• Stage 10 – Understanding the value you are bringing to the cause as a volunteer and being profoundly affected by the difference you can see yourself and others making in the cause you volunteer in
  • Stage 11 – Wanting to do more and offering to do more

The people that lead volunteer organisations or take on big roles within them have to see this as a pipeline of development and have to find ways to make it fun and engaging and help people move through the stages, it’s not a job, income and career are not affected in most cases but actually your family and friends are and so is the community you live in, which potentially is far more important

So lets help people feel the power and passion of volunteering but lets work one stage at a time.  I had a great week as a volunteer and as a leader of volunteers, some of the conversations were tough but I feel energised and enthused by the week just gone.

I am at Stage 10, I am struggling to do more, but on top of a full-time career, volunteering in three distinct settings within my community and my principle mission in life being the best parent I can be and supporting my wider family, I would say balance is getting there.

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There are moments and then there are moments

There are moments and there are moments.  Love it or hate X Factor turns up real talent, people with a voice so clear that it cuts glass, touches your soul or reminds you that the world with music is a much better place all round.  This young lady took a famous song and made it new again, different and better and possibly touched the real essence of its intent.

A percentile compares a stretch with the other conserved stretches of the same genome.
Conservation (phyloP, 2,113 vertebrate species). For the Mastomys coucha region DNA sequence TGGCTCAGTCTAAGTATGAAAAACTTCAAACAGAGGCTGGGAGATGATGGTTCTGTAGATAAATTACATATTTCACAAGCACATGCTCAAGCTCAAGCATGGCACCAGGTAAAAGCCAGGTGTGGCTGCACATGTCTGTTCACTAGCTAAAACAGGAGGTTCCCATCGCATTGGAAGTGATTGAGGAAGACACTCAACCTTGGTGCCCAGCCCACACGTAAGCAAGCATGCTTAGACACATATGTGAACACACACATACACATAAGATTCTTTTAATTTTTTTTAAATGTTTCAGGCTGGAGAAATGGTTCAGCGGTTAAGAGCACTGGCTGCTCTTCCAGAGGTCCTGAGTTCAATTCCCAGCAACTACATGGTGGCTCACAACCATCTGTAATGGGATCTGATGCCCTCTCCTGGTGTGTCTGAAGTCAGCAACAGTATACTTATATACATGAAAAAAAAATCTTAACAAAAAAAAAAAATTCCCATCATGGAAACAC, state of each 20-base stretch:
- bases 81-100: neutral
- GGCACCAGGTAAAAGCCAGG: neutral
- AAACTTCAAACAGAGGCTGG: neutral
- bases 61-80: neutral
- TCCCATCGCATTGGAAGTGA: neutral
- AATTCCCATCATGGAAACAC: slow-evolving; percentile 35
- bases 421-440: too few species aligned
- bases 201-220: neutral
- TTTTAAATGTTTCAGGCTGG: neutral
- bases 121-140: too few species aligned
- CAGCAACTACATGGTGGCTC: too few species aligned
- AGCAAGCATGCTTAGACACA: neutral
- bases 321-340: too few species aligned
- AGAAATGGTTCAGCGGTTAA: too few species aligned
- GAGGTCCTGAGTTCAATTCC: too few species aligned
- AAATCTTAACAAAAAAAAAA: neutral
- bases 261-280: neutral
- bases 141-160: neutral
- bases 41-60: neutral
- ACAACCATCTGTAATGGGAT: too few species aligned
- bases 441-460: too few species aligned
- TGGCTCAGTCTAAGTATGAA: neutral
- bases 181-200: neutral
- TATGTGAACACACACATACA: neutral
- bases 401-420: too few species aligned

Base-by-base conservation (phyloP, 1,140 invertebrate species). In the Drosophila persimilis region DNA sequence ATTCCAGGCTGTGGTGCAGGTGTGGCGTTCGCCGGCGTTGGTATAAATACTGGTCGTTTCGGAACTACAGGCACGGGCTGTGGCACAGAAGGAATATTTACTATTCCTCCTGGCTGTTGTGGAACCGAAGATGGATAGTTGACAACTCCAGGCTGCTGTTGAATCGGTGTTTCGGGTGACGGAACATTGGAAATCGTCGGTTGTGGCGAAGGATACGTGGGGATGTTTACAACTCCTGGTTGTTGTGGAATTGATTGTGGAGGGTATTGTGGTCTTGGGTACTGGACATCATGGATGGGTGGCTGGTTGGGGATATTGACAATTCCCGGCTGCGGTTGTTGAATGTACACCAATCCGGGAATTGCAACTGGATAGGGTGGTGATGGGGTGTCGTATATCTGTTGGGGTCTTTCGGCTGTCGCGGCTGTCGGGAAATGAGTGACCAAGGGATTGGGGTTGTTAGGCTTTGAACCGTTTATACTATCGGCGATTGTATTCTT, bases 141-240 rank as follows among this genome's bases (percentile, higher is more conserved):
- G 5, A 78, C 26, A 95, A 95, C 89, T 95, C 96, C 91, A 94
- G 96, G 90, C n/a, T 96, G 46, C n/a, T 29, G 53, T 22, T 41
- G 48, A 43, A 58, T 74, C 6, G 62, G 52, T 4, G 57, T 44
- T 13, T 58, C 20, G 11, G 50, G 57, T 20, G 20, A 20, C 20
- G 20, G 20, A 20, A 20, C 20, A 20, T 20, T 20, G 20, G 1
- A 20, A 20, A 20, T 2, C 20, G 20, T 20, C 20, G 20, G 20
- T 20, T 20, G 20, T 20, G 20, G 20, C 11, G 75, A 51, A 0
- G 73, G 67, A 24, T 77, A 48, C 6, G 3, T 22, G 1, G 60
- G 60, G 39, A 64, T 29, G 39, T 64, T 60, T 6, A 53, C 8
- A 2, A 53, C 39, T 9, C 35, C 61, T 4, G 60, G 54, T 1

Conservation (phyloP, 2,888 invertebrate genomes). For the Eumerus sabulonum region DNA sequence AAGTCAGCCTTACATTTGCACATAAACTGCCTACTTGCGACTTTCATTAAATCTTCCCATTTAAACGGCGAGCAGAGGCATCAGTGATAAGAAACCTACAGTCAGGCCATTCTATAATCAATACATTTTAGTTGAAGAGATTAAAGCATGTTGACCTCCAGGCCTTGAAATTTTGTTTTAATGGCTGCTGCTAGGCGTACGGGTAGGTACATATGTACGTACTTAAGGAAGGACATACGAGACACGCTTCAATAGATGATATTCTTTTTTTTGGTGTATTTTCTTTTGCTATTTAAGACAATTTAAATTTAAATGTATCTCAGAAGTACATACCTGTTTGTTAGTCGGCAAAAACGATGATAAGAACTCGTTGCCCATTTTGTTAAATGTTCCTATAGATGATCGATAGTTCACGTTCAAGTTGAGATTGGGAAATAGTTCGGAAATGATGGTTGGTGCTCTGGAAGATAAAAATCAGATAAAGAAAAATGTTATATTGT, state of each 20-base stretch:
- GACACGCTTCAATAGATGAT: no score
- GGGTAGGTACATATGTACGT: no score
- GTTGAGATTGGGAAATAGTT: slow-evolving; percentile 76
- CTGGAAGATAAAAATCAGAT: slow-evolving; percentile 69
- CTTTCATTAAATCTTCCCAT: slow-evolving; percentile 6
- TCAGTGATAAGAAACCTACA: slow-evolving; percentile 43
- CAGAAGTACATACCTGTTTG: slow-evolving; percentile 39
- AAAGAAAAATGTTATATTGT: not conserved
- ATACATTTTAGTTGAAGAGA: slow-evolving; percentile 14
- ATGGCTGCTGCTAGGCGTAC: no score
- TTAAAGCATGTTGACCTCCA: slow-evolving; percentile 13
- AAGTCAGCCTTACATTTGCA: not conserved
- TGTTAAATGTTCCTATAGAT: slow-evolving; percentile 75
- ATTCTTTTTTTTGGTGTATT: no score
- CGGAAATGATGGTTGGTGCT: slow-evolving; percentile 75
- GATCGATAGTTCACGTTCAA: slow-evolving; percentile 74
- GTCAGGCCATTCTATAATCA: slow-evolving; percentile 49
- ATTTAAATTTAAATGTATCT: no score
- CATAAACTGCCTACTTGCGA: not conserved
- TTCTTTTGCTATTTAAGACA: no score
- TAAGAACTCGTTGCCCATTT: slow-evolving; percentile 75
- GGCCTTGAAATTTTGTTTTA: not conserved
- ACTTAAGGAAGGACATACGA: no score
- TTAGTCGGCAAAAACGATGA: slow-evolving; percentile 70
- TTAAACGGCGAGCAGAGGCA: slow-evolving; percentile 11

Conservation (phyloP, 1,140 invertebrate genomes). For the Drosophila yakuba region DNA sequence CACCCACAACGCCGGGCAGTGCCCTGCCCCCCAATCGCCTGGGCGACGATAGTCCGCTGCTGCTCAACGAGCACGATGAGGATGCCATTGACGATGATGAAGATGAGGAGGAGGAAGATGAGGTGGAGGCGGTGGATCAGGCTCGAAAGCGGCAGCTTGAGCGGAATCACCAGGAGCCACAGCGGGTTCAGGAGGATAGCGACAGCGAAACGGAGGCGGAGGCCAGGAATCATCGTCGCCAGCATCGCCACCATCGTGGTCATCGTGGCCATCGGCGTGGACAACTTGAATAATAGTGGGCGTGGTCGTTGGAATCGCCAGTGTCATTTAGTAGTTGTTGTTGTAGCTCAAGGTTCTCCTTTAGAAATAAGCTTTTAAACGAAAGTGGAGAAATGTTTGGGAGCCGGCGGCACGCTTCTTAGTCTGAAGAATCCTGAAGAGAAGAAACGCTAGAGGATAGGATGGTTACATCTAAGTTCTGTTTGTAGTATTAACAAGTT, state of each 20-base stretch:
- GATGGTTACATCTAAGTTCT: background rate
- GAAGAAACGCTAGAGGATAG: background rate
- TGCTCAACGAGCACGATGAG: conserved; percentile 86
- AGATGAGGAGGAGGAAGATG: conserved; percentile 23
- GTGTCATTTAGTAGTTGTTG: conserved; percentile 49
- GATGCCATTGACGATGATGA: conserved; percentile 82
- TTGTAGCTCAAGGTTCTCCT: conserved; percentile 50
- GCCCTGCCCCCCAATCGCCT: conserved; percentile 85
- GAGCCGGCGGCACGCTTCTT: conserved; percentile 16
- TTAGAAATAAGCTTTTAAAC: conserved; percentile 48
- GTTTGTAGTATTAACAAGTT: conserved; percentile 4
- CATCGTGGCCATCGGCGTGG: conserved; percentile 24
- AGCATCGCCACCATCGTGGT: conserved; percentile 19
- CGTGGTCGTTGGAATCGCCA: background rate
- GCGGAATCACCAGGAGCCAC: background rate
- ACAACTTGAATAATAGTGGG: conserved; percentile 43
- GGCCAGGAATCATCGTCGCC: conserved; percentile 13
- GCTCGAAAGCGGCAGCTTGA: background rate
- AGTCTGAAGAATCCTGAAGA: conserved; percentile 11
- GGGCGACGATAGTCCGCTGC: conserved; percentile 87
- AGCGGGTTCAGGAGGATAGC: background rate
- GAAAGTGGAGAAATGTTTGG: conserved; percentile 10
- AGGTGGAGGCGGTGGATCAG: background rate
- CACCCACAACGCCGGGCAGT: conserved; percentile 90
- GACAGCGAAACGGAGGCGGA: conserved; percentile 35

I for one am grateful to have seen it and with the aid of Sky+ I do not have to torture myself with that does not inspire me.

And if it was not enough in the same evening a young ma turns up, classic take of shy individual, living in the background who can reach in and touch the very soul of a person.  How and why do people with such a rare gift go unnoticed, is this very ommission that inspires the talent or are they totally disconnected. Either way than heavens it gets a chance to come out even if for a fleeting moment

I personally had a mixed day with several moments of frustration and concern commonly found when you are driving change and trying to bring people and capability forward.  Music is my saviour in so many ways it provides sustenance for me.  Tonight the balance to the universe was restored by spinning up some back issues of X Factor, so thank you for this programme even if aspects of it are a car crash there are moments of pure joy for viewer and participant alike

Time for reflection and rest

I am living in a bubble for a brief period of time semi disconnected from everyday life and responsibilities.  With the age of the internet this becomes harder to achieve as it becomes purely choice by oneself to cut yourself off from all things. Personally a little bit of engagement on the things that motivate and inspire me helps with the work of writing, thinking and problem solving.

The ability to process matters long held in the buffer and turn them around and around to look at them in different ways without daily operational and tactical pressures and decisions sapping time is a good thing.

Is it possible to forget everything for a few weeks, NO in my view, but is it possible to shift focus and change priorities yes.  I sleep more, I read more, I think more flexibly, I get more time on my own.  all good things, but I also get to play more, talk more if I want to and spend time with people I love